How does he move from despair to joy? If you scan the first sixteen verses of chapter three, you’ll see that Habakkuk chose to rehearse what God had done. He looked back through history and recalled how God had worked on His people’s behalf.
If you and I are going to live with a “yet” perspective – if we’re going to live by faith and with joy in a shaky world – we’re going to have to remember what God has done. Recalling what God has done in the past fuels faith in the present. So what has God done for you? How has He proven Himself throughout history?
Habakkuk recalled some of the major events in Old Testament history, and rehearsing how God worked in the past gave him tremendous confidence as he endured the present and anticipated the future.
Rest In Who God Is
In verses 18 and 19, Habakkuk focuses on God Himself. He identifies God as His source of joy, as His Savior, and as His strength. The character of God is the Christian’s sanity. Who is He? What is He like?
Because Habakkuk realized joy wasn’t found in earthly things like political stability or economic welfare, he was able to do the unthinkable. He scanned the landscape of reality and was honest – it wasn’t pretty. But Habakkuk didn’t stop there. He lifted his eyes to the Lord, the God of his salvation, who couldn’t be lost in the crisis. Therein lies what the apostle Paul later called “the secret” of contentment – that in every situation God gives His people the strength necessary to live by faith and in obedience (Phil. 4:12-13).
A “yet” perspective tells the world and reminds the Church that our foundation isn’t built on feelings or circumstances. In Christ, our foundation holds up and is secure because it isn’t established on something shaky or fleeting but on the unchanging character of our God. Because this is our hope, we can choose to rejoice even on the hardest days.
Yes, it’s tough to live with so many unknowns, yet we rest in what we do know because of God’s trustworthy character and the reliability of His Word. Instead of living on the brink of disaster like a tower of blocks that could collapse at any moment, the Lord has given us “sure-footed confidence” in Him, like Habakkuk mentions in the chapter’s closing verse.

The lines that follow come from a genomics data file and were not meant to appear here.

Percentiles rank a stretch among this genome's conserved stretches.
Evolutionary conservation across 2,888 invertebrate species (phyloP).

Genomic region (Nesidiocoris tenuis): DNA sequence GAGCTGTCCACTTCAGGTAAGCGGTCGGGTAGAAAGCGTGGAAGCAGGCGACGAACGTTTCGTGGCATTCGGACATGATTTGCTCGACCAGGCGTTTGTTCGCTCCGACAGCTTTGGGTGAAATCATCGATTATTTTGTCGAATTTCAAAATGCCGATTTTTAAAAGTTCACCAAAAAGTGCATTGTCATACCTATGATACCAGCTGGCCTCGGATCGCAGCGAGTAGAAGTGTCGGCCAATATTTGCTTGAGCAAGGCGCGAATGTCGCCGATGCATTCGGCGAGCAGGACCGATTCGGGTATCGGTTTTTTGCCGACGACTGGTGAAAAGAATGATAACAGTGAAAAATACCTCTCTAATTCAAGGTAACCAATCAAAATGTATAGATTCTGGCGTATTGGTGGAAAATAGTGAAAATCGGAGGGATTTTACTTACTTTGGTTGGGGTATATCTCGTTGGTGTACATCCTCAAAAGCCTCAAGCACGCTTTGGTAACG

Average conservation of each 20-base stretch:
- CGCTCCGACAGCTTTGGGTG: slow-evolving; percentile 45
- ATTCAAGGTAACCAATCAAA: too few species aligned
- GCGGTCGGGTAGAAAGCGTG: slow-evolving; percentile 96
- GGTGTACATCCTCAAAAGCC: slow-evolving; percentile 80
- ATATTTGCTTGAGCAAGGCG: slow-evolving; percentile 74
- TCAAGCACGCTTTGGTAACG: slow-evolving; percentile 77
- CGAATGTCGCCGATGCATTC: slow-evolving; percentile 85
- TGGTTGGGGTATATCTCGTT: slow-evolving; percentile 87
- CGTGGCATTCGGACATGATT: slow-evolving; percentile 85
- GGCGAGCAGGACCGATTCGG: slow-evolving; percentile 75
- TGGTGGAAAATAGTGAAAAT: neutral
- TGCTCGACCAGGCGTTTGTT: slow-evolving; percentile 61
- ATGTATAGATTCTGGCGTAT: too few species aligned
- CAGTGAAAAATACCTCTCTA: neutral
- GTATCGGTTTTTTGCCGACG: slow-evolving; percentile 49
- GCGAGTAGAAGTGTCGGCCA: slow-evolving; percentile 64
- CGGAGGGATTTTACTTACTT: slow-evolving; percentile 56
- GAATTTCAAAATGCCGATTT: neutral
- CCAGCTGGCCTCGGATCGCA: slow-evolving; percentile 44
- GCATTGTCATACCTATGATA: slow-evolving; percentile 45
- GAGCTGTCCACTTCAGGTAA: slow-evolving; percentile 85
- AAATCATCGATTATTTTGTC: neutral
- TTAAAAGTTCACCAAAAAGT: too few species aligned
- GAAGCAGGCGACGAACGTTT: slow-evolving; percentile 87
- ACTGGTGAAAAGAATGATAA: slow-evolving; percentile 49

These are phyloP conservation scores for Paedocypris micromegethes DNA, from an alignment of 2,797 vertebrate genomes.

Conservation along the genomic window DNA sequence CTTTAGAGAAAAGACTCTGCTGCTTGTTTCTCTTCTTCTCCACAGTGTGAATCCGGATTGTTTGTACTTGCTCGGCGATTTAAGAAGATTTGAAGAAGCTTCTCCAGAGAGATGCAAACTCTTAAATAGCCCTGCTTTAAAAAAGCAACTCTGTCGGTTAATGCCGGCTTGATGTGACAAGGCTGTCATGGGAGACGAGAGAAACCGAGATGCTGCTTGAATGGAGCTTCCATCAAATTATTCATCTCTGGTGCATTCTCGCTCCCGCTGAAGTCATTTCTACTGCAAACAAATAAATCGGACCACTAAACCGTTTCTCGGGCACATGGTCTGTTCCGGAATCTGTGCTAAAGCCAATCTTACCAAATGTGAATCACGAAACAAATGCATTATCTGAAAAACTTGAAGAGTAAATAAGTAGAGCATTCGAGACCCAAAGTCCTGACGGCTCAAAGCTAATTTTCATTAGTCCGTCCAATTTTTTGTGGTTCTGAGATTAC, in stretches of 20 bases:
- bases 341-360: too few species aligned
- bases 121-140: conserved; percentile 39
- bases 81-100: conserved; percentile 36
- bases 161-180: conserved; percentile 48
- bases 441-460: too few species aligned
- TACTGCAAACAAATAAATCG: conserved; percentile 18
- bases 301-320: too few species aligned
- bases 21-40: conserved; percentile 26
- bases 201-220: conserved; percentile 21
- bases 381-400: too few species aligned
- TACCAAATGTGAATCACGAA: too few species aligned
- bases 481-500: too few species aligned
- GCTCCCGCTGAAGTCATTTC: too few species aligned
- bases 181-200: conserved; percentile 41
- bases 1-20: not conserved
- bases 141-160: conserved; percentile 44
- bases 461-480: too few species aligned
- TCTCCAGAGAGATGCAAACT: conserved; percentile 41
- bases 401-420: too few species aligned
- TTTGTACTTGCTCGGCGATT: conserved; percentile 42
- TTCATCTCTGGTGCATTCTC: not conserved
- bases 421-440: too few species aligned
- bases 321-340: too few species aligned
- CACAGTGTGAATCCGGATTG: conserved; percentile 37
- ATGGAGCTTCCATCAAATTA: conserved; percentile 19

Several hundred years after Habakkuk’s life, there was another seemingly hopeless situation. The Son of God was betrayed by a friend. After a complete failure of the Roman justice system influenced by the Jewish religious leaders’ corruption, He was condemned to die. Nailed to a cross and publicly humiliated, Jesus drew His final breath.
The biggest, most significant “yet” in all of history is that on the third day, Jesus came out of the grave victorious over death.
Because of that event, followers of Jesus can live with settled confidence no matter what we face. This world is a scary place to live, yet our God sits on the throne. We struggle with sin and are plagued by brokenness, yet our sins are forgiven on account of His name. We face unspeakable suffering and unexpected tragedy, yet, as a song puts it, “earth has no sorrow that heaven can’t heal”.
Our Redeemer lives, and because He lives, we too will live. Because He lives, we can face tomorrow full of confidence and hope because God is our joy and our strength. As we recognize our circumstances, rehearse what God has done, and rest in who God is, you and I have everything we need to live by faith in an unstable world.